Kennington followed that up with a third-place finish at the street course event in Toronto, which was as good as a win, considering winner Andrew Ranger and runner-up Jason Bowles were both road course specialists. Another road course was next at the City Centre Airport circuit in Edmonton, but a broken oil pump on the final lap dropped him from fourth in the race and to second in the championship to J.R. Fitzpatrick.
Kennington described the next event at Sun Valley Speedway in Vernon, B.C. as “the one that got away.” “We were on the pole by 4/10ths of a second, and led all but the last 30 laps. I made the call to pit early, and Steckly had the right strategy, because he had the tires at the end,” he explained. He only had to wait another four days to collect win number three, however, by capturing the checkered flag at the mid-week show at Auto Clearing Speedway in Saskatoon.
From there, the tour returned to Quebec for the next event at Trois-Rivieres, and Kennington admitted to making a big mistake in qualifying. “It was driver error and I got loose and hit the wall in turn one. I was sitting there in the car and must have had the most surprised look on my face, because I’ve never crashed in qualifying before, like ever! That day really showed what my guys were made of.
“They worked on the car and we drove it up to a fourth-place finish. I’ve had such a good group over the years, and between Sammy Putnum and Charlie from Peter Gibbons joining us, to Doug Wight, who is my full-time guy and crew chief. You also have guys like Peter Hayes, and Doug Medlen. Doug’s dad was a big part of the team when I first started, and then Doug started working on my car as soon as he was old enough to help out,” he said.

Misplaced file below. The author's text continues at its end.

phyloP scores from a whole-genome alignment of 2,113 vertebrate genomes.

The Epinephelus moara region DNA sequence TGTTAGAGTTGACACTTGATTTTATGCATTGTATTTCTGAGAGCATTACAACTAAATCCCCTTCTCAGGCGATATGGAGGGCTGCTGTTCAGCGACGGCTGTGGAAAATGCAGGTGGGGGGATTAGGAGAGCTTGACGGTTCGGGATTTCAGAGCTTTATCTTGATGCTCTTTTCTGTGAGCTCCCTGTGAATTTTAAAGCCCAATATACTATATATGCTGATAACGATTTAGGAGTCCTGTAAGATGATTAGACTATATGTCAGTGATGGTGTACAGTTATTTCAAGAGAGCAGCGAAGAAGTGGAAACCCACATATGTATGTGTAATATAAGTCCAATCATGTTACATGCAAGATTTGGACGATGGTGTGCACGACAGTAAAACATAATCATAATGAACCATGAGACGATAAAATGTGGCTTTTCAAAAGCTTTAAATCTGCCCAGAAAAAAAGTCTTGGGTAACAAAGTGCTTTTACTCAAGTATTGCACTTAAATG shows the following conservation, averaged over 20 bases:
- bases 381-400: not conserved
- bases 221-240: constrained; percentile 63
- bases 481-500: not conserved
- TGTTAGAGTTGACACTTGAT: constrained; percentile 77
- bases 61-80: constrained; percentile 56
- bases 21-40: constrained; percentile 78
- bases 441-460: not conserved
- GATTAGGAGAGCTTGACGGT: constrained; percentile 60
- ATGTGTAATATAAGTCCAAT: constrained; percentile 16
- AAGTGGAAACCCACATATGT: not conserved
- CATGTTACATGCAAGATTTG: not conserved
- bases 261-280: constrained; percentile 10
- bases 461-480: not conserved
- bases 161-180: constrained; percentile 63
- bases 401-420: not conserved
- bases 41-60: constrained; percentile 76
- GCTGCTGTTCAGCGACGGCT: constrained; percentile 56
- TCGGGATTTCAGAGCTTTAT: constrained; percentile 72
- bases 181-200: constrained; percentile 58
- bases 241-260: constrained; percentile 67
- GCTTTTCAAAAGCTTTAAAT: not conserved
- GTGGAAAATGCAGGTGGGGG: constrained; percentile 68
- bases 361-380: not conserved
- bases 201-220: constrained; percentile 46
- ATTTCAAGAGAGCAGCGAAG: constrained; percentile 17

On the oval at Mosport Speedway the following week, Kennington was on the pole, but had to overcome an issue late in the race. “Everyone checked up and I was spun out,” he explained. “We had to come from the back of the pack with 15 to go, and just didn’t have enough time.”
The bad luck continued during the Series final visit to Quebec, this time at Circuit Gilles Villeneuve in Montreal. While running in third position a fuel pump broke, which relegated Kennington to a 28th place finish.
Two weeks later at the bullring in Barrie, it came down to a duel between Kennington and Thomson for the win, which Kennington was able to secure by mere inches. “That might have been the most fun I’ve even had racing. The finish with Donnie was wild and we were able to win again,” Kennington remarked.
The annual trip to the east coast followed and the team was forced to overcome issues again at Riverside Speedway in Halifax. “We were junk in practice, but the guys went at it, and the car was great for the race.” When Kennington crossed under the flag first, it marked victory number five heading to the season finale at Kawartha Speedway near Peterborough, Ontario.
By this point in the season, the battle for the title had become a two-man race, as Kennington and Fitzpatrick traded the lead back and forth a number of times, and Fitzpatrick spoke about slugfest between the two, and their relationship.
“I’ve always liked racing with D.J. He’s one of those guys you can trust all the time when you’re racing him. There aren’t a lot of guys in the series that you can do that with. It kind of came full circle – us racing for the championship – last year in the first race of the year I was spotting for him, and only ran three races in the series.
“We’ve become tighter this year, and have spent more time talking, but not necessarily about the points. D.J. even dynoed my Street Stock motor for my new car. We gave him the best run we could for the title but our new oval car was a lemon and that made it very tough. If I was going to finish second in the championship, Kennington isn’t a bad driver to finish second to,” Fitzpatrick explained.
In the Kawartha 250, Kennington started from the pole and finished third, clinching his first NASCAR Canadian Series title. The final margin in the standings was 87 over Fitzpatrick and 95 over Steckly.
With five wins, and six poles, it was a tremendous campaign for the driver of the #17 Castrol Edge Dodge, and although the 2011 schedule hasn’t been announced, the season could begin again at Delaware.
Kennington will be carrying a two-year winning streak into that race, and if he can make it three in a row it just might put him on the right track to win championship number two.